Where does data loss prevention work best?
DLP is most effective "when you have well-defined data to protect that's structured or unstructured," said Mogull. "DLP works best for content discovery and network monitoring. It's the worst on the endpoint."
DLP also "helps companies improve processes for the handling of sensitive information, i.e., uncovering dangerous practices that an organization might not have been aware of," said Firstbrook. "It only works when you have a tight definition of sensitive data and you limit policy to solve a few specific problems. Although the possibilities of DLP are vast, you have to start with very specific compliance or data issues and solve them before you move on."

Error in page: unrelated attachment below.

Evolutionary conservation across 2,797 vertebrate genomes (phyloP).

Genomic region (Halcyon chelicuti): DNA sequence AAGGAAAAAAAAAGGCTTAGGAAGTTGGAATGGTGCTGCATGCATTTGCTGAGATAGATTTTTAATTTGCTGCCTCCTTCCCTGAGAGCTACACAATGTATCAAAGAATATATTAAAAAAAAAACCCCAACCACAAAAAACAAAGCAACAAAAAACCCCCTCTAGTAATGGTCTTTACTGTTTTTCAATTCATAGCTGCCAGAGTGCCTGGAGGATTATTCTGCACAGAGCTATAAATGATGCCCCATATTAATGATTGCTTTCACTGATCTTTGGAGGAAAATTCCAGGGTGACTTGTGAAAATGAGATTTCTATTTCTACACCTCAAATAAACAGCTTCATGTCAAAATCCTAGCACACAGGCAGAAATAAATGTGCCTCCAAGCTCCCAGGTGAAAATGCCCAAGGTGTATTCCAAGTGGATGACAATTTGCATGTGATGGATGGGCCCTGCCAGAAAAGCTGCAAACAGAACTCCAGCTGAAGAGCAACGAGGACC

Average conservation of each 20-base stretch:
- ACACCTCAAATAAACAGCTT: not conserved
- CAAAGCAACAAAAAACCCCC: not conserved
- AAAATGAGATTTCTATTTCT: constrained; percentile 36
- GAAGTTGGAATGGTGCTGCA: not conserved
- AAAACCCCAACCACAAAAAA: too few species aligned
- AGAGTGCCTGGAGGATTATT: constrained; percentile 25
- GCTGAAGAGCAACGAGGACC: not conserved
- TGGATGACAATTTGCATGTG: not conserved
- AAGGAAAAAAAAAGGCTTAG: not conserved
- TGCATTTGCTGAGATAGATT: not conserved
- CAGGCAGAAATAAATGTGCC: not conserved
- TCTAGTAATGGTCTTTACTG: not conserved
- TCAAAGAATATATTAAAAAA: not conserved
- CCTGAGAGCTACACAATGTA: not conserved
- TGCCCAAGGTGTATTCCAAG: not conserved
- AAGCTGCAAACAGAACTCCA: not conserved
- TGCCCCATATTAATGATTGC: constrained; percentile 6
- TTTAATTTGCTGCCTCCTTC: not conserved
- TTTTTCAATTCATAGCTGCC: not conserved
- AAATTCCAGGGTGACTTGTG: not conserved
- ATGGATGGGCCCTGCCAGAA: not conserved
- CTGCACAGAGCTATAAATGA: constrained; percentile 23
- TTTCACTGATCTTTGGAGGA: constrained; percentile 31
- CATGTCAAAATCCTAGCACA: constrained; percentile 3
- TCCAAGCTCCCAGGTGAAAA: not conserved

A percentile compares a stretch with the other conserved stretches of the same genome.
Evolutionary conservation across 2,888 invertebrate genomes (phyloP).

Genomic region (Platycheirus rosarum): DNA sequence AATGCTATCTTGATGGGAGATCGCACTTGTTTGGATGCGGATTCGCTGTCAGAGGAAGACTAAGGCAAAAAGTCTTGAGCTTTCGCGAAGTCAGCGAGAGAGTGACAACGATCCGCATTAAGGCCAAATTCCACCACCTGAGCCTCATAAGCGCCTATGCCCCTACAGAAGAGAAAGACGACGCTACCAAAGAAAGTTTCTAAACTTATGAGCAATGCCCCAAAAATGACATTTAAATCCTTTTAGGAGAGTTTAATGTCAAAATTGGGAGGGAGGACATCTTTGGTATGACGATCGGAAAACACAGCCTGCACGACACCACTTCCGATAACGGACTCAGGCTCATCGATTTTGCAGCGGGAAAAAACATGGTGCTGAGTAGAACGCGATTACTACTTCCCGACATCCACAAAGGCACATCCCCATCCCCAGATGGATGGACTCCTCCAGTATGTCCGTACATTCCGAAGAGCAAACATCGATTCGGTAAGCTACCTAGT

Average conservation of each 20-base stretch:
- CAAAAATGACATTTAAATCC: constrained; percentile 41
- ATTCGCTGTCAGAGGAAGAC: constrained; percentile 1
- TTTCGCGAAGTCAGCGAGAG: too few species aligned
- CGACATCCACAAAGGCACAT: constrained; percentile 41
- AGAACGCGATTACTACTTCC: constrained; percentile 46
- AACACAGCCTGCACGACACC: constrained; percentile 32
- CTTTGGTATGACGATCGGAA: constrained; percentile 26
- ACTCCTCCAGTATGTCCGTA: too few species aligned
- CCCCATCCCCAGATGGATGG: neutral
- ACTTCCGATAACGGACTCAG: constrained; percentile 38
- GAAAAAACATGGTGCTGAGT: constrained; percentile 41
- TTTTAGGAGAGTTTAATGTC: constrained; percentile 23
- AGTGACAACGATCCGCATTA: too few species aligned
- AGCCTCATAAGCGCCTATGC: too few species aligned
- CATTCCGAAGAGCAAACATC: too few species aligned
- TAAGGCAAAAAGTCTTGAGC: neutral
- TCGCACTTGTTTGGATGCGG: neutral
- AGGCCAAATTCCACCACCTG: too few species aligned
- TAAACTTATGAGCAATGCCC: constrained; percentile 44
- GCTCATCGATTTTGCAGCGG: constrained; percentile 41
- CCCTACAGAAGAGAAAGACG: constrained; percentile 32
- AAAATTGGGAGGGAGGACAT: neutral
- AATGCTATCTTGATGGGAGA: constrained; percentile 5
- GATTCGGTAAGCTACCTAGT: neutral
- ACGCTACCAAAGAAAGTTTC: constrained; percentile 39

Sockol also looks to the flexibility of DLP for addressing different compliance challenges. For example, a company that is considering a merger or acquisition may want to have DLP installed and operational. If data about the merger or acquisition is leaked, it may have a financial impact on stock prices or the transaction amounts.
"The majority of organizations will adopt data loss prevention as a feature of their secure Web and email gateway or their endpoint protection platforms," said Firstbrook, "rather than invest in a purpose-built enterprise-wide data loss prevention solution."
Best practices for deployment, with room to mature
Mogull has seen dozens of DLP implementations over the years. He recommends that enterprises use phased deployments and make sure they have "a good user directory, to know the people behind the data use." He said it's critical to "define your data well, and tune your policies."
Firstbrook made the following suggestions for DLP deployments:
- Staff a data management group first. "Make sure they figure out the short-term, midterm and long-term data management problems that they need to address."